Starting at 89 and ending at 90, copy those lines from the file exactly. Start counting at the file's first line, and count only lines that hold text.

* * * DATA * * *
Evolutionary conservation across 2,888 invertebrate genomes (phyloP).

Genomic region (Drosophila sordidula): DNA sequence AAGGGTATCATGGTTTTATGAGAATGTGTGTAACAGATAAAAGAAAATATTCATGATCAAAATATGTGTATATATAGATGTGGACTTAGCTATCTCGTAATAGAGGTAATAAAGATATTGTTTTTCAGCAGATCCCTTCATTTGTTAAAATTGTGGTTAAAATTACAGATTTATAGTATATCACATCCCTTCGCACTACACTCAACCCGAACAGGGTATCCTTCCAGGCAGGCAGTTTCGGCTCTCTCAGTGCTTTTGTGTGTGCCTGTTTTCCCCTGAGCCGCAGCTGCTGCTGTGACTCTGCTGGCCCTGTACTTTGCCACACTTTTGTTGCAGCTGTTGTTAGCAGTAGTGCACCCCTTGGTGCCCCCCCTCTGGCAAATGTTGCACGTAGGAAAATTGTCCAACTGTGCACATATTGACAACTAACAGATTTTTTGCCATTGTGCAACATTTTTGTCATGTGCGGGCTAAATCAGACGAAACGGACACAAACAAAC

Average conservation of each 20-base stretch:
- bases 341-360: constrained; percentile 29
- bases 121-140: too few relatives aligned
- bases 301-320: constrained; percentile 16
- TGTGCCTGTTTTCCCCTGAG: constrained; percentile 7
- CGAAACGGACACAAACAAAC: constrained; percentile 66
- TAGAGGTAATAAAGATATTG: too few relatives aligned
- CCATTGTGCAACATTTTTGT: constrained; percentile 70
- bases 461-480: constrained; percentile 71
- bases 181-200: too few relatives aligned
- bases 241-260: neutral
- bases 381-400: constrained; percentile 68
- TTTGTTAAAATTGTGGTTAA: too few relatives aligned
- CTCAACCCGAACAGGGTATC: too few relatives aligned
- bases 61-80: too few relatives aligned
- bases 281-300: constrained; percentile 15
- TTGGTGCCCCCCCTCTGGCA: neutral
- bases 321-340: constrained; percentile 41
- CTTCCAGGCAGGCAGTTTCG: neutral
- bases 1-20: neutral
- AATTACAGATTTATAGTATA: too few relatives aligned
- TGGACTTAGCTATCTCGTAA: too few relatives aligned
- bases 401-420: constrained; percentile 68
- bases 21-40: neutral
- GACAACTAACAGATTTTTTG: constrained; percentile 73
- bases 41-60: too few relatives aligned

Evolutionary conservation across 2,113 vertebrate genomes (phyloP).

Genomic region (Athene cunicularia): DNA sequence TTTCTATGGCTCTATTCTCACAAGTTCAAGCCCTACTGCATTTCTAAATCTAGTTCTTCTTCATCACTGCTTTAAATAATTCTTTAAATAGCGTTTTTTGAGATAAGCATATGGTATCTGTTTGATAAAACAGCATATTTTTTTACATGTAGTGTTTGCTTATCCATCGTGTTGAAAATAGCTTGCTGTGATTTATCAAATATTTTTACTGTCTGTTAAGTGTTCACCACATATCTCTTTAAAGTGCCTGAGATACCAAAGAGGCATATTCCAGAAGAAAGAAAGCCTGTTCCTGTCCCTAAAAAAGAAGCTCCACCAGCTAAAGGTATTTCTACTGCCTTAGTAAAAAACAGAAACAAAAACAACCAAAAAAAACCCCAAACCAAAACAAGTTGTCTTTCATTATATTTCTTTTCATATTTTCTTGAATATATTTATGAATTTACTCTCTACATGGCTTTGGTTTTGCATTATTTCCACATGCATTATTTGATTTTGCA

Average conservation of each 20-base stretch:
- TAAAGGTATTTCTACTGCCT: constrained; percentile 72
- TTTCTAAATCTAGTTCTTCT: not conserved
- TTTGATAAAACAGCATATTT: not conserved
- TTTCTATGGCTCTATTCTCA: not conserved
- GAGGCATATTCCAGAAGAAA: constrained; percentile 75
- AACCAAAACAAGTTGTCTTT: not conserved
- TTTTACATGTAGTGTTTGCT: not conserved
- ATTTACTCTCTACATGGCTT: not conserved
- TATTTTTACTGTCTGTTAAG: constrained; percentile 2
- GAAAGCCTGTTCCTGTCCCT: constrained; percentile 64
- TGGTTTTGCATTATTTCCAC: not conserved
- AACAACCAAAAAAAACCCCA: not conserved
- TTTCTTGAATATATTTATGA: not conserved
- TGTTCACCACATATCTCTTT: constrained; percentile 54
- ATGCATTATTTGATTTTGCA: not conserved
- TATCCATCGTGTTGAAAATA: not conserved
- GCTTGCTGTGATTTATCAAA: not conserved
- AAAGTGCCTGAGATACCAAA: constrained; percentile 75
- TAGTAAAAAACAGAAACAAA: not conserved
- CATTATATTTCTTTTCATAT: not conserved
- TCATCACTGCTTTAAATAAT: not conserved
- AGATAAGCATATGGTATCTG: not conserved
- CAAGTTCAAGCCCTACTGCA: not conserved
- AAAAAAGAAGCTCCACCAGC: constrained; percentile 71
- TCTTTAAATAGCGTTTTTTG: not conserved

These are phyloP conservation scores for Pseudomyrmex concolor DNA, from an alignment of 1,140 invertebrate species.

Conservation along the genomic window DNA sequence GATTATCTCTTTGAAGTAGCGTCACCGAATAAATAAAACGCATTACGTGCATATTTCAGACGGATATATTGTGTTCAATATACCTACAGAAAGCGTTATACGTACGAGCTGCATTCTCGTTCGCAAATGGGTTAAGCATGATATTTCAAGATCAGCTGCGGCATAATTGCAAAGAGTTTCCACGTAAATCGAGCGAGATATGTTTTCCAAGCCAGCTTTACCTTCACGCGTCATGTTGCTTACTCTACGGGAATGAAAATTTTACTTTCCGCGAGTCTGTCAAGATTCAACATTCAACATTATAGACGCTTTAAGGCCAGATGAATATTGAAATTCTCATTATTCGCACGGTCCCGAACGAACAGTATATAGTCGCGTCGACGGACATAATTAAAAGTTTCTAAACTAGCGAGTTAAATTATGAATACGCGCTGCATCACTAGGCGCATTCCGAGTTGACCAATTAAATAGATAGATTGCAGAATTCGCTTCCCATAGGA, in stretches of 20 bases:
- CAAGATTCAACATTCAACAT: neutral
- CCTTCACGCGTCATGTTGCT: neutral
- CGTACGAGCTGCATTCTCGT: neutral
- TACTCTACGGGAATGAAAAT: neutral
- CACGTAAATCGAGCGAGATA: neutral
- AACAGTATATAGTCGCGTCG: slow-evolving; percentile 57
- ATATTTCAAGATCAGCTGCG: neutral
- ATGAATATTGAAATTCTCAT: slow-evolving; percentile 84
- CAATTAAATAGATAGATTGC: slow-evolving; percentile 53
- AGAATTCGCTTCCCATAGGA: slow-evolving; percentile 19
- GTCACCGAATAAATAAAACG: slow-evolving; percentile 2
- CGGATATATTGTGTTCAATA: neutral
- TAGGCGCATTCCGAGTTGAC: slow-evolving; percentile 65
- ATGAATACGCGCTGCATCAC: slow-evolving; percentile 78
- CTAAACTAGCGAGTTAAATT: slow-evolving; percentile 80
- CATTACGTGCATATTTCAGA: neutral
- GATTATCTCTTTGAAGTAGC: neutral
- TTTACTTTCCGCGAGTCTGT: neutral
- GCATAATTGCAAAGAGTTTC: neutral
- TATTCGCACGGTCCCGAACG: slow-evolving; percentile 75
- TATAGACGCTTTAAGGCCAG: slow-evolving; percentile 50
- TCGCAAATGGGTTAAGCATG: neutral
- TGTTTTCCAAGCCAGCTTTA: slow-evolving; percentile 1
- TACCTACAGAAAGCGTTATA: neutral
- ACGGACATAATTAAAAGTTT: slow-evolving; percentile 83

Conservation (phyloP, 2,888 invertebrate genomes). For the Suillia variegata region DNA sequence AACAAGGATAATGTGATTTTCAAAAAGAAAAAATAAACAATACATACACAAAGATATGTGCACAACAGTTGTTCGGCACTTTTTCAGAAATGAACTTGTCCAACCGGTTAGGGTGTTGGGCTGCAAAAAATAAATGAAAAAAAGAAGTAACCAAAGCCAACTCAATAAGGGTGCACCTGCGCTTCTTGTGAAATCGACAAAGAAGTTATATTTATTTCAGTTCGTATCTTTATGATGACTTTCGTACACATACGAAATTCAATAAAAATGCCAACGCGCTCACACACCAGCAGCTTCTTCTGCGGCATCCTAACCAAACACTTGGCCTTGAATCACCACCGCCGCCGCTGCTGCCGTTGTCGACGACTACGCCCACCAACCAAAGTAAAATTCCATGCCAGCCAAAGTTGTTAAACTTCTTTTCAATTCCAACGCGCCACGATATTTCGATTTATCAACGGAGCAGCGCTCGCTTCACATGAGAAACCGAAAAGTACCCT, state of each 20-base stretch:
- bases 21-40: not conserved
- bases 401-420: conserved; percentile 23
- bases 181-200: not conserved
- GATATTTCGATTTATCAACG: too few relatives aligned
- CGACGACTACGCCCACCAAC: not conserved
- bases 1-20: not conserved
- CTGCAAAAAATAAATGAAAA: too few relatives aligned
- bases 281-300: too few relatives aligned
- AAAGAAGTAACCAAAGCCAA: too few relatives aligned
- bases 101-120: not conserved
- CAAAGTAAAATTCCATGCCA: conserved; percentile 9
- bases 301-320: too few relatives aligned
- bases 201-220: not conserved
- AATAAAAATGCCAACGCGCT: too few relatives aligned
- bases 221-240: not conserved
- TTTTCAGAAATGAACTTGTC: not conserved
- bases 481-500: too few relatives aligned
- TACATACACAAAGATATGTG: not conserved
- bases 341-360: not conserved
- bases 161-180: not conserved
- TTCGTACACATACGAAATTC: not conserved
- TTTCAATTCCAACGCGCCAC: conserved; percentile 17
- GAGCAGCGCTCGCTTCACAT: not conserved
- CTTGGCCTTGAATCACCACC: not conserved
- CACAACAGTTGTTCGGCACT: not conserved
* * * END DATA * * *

- CGACGACTACGCCCACCAAC: not conserved
- bases 1-20: not conserved